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US-China Trade War: New Round Of Tariffs Put Trade Deal In Question

Both US and China announces new tariffs on imports from each other

After US President Donald Trump announced a fresh round of 10 percent tariffs on nearly $200 billion Chinese imports, China has reverted back strongly by imposing a tariff on $60 billion worth of U.S. products. The new tariffs will go into effect starting September 24.

China’s retaliatory action might likely result in another round of tariffs as warned by Trump. He had warned in a statement on Monday that if China targeted US farmers or blue-collar workers in their measures, “we will immediately pursue phase three, which is tariffs on approximately $267 billion of additional imports.” He also threatened to hike the tariff rate to up to 25 percent by January next year if in case no trade deal is met with Beijing.

The latest round of tariff comes at a time when Chinese officials were getting ready to travel to Washington for new talks aimed at resolving the trade dispute. The negotiations talks between officials of the two countries held earlier this year failed to make much progress.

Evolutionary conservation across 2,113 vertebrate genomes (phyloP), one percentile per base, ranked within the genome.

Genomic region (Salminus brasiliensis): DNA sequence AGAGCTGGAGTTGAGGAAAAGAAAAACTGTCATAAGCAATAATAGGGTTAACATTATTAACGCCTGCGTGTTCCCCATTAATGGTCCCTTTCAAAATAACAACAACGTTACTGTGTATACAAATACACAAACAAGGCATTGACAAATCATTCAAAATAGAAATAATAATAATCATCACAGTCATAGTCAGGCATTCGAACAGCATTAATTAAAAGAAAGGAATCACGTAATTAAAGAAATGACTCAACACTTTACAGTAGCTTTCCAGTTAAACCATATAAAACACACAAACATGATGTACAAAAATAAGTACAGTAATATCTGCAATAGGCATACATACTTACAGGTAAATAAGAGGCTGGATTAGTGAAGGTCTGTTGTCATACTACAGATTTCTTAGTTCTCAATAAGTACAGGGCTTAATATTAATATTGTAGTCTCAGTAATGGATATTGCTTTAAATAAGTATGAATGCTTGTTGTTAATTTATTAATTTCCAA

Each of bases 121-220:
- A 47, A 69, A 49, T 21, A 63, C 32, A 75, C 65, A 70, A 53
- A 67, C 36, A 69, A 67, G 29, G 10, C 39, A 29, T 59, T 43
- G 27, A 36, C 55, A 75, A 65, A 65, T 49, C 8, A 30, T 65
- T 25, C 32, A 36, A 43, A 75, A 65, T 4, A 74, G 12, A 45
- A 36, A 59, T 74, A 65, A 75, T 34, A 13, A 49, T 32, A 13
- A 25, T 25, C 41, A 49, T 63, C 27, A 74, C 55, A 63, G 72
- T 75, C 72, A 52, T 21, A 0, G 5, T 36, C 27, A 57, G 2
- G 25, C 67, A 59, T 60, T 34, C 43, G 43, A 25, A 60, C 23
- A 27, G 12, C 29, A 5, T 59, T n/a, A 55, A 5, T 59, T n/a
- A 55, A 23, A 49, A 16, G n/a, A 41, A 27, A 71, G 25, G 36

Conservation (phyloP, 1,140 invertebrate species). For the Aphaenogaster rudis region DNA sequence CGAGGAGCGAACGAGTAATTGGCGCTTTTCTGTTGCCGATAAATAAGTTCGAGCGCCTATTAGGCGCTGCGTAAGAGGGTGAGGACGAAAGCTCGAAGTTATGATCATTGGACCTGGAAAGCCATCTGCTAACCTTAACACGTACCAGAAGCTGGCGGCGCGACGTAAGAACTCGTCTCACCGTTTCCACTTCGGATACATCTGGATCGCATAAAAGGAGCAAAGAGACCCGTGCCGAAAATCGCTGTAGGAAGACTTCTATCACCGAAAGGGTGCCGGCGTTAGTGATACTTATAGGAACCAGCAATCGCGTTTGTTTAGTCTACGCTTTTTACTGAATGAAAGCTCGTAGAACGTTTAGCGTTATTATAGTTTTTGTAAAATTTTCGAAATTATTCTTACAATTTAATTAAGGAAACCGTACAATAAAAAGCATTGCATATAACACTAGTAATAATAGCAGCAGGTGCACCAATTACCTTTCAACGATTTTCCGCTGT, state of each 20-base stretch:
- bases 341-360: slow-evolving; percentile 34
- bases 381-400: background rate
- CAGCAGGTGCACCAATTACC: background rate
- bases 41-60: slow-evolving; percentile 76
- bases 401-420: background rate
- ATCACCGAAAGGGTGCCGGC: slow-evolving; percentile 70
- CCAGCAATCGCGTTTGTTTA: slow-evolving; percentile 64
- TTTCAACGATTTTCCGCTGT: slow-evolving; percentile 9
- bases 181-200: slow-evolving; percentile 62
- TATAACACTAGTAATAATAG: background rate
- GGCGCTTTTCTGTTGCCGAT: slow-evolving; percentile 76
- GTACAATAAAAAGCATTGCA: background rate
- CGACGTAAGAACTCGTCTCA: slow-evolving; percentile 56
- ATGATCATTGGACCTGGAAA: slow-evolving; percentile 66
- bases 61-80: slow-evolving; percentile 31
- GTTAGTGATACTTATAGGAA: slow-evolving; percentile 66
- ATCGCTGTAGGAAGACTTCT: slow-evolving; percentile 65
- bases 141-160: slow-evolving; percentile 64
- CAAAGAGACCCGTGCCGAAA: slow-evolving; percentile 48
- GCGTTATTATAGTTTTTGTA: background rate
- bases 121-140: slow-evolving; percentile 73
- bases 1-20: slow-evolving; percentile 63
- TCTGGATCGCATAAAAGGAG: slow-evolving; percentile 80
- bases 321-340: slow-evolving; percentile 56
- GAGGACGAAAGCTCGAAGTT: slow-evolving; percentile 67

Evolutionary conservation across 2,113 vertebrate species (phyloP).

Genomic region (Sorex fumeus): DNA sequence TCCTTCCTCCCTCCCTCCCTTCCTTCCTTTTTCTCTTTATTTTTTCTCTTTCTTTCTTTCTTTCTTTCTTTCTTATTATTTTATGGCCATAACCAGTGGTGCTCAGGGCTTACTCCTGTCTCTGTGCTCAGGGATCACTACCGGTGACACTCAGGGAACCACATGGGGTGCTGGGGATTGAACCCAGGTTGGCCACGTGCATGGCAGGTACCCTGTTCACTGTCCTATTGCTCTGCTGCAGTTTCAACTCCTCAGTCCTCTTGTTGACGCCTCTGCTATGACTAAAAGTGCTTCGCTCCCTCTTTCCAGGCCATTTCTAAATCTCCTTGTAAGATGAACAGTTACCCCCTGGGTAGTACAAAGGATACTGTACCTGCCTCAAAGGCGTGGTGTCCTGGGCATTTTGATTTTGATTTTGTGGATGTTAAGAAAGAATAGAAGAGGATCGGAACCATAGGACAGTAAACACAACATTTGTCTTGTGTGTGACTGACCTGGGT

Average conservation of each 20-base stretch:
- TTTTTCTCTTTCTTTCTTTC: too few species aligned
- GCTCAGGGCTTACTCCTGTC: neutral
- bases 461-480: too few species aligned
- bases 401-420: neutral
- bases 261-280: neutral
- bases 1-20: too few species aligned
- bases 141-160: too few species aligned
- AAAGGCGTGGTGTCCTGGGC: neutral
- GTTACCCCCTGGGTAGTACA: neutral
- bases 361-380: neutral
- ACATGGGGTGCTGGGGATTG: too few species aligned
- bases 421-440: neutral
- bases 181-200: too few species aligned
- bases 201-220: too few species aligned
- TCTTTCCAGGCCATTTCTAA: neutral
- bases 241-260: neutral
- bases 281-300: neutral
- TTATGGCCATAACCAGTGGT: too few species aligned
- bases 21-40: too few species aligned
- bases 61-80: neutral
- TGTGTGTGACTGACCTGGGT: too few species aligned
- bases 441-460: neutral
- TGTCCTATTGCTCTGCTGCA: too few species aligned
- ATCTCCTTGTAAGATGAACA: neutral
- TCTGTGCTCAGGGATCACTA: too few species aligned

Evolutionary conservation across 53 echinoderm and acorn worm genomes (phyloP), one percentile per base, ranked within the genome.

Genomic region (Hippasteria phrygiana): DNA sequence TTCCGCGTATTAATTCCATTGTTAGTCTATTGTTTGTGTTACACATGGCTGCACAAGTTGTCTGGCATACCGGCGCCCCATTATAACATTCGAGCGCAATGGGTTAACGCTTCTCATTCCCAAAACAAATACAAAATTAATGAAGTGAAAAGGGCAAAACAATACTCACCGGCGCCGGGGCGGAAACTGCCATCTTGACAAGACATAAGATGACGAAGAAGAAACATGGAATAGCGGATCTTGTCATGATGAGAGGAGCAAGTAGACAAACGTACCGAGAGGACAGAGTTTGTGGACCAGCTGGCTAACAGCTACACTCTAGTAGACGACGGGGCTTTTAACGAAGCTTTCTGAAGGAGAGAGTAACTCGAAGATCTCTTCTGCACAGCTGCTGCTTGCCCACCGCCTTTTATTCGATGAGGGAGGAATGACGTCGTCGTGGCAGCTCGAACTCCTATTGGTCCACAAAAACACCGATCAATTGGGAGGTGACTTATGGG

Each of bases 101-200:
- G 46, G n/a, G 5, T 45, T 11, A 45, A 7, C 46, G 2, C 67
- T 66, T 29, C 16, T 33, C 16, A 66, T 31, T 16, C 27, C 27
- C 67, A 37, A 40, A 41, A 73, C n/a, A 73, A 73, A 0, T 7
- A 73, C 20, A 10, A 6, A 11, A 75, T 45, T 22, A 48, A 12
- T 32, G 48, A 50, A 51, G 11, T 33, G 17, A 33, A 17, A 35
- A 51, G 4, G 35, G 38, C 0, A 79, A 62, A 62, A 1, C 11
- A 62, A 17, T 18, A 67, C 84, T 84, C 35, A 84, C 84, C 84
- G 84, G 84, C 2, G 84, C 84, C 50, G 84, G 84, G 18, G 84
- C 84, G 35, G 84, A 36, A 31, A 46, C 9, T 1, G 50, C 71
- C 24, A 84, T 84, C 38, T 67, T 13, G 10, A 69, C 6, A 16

Last week, the U.S. Treasury Secretary Steven Mnuchin invited Chinese officials to a new round of trade talks, but nothing has been scheduled so far. Now, it remains to be seen if Chinese officials will still go ahead with the negotiations talk plans in the wake of the president’s latest escalation.

The Chinese Ministry of Commerce spokesperson said in a statement that the Trump administration’s decision to impose fresh tariffs was “deeply regrettable.”

“We deeply regret the decision,” the spokesperson said. “China will be forced to take synchronous counter-measures to safeguard our legitimate rights … as well as the global free trade order.”

Well, with the U.S. President threatening to impose tariffs on all Chinese imports, the prolonged trade war between the two largest economies is likely to have a negative impact on the world economy.

Caroline Finnegan

A professionnal journalist for the past ten years, I cover global news and economic affairs for The Chief Observer.

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